More Americans are leaving home earlier to wrestle with congested commutes, with 1 in 8 leaving before 6 a.m.
"Americans are leaving home earlier and earlier to beat the rush and get to work on time. Census data released today document the ever-lengthening commutes: In 2000, 1 worker in 9 was out the door by 6 a.m., the new data says; by 2006, it was 1 in 8. That might not seem like a big change, but it has put more than 2.7 million additional drivers - for a total of 15 million - on pre-dawn patrol.
This "commuting creep" is changing the lives of tens of millions of Americans. It affects everything from the breakfast-food industry to television viewership trends, from traffic-signal timing to newspaper delivery times, from carpooling patterns to personal fitness routines. Increasingly early commutes also are altering workers' relationships with their families.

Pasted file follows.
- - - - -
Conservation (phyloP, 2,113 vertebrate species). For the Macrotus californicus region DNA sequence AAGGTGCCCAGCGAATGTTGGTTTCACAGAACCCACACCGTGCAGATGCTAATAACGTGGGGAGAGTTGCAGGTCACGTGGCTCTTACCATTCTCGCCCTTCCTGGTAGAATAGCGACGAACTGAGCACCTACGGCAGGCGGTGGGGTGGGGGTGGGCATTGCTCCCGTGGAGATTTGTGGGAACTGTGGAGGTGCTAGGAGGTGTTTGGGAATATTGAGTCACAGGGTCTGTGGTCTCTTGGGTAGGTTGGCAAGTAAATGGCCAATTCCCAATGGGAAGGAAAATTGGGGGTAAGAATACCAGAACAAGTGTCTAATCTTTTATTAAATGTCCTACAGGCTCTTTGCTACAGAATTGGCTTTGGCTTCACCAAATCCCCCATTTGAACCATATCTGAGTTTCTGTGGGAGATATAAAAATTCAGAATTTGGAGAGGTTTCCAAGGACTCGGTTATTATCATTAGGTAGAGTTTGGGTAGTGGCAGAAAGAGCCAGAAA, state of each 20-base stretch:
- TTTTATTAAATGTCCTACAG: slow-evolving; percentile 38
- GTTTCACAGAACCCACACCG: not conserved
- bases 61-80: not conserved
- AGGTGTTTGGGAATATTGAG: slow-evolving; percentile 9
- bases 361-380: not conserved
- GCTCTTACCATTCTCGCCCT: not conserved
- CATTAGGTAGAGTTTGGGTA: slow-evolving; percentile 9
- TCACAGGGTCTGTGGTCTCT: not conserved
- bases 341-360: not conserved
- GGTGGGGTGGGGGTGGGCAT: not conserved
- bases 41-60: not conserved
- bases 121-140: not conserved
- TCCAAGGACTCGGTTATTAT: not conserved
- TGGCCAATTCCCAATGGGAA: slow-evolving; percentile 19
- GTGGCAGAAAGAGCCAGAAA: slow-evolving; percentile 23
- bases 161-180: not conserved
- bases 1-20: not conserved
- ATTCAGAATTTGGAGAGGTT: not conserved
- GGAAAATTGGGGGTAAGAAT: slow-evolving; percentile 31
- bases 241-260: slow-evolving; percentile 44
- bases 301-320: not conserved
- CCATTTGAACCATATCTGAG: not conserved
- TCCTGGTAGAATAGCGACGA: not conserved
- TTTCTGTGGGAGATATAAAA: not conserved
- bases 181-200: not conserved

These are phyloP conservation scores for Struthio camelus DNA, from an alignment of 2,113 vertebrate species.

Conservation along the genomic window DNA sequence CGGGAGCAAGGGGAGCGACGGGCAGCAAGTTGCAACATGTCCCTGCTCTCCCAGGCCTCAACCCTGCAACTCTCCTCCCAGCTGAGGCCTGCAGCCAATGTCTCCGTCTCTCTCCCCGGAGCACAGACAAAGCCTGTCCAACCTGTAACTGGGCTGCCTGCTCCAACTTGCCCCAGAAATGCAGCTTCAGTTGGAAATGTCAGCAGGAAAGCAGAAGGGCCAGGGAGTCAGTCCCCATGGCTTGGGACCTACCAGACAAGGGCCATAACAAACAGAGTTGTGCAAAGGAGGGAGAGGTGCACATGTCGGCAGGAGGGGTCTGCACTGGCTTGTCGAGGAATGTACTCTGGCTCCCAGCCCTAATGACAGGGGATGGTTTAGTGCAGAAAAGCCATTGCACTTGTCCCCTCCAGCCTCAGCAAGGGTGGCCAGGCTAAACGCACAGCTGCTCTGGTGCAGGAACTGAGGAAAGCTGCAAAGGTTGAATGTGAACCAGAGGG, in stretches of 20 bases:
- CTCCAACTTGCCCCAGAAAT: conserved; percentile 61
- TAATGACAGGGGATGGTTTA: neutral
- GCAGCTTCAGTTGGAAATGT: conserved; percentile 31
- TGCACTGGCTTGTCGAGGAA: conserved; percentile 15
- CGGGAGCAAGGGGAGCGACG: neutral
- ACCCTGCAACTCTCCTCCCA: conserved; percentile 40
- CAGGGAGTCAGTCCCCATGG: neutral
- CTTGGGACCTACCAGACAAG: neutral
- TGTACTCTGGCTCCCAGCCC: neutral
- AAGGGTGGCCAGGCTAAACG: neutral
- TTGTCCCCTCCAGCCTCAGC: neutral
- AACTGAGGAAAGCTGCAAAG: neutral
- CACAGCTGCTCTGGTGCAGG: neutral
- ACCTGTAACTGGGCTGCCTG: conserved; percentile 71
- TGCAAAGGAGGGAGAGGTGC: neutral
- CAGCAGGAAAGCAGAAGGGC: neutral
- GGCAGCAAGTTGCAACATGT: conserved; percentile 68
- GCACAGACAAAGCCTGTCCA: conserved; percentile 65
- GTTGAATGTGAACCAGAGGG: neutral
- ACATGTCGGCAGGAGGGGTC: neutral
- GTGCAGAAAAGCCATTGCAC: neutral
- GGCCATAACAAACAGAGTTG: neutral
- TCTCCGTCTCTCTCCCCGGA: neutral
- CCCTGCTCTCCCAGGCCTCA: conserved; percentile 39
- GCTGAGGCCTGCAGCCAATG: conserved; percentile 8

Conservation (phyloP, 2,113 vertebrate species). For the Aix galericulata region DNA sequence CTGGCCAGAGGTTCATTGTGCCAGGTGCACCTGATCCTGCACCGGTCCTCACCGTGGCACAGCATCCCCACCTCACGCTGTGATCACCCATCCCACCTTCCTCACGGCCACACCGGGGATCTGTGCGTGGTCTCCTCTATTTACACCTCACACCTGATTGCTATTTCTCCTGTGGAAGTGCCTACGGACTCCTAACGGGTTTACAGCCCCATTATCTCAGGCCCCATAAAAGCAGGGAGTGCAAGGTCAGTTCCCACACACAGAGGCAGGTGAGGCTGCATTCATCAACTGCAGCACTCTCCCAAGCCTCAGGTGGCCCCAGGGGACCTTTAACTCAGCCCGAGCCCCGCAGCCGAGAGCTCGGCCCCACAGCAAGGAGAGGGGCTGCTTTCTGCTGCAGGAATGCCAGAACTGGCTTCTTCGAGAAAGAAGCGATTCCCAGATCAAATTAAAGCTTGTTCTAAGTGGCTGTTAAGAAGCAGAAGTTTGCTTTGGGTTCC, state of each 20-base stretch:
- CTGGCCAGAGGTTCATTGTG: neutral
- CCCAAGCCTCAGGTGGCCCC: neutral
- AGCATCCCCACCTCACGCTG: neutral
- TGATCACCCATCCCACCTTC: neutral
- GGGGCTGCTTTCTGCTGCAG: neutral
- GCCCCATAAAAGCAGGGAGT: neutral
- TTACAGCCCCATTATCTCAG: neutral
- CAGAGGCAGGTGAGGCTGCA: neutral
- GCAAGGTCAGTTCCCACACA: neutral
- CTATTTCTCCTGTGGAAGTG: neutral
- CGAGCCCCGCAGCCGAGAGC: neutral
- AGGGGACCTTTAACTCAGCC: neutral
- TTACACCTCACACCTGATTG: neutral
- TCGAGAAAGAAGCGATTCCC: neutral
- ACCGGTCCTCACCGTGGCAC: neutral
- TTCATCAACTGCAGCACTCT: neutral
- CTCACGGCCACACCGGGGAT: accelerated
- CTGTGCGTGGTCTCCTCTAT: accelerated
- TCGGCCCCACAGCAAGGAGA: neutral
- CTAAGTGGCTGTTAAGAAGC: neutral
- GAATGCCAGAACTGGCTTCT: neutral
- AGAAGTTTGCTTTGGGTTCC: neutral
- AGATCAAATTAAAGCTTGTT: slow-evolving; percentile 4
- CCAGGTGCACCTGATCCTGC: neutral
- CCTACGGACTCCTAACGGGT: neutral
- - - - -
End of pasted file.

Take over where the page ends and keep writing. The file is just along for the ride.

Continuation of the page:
"What we're seeing now is this tremendous amount of traffic even before 5 a.m. It seems there's a big lifestyle change here," says Alan Pisarski, author of a wide-ranging study on commuting in the USA."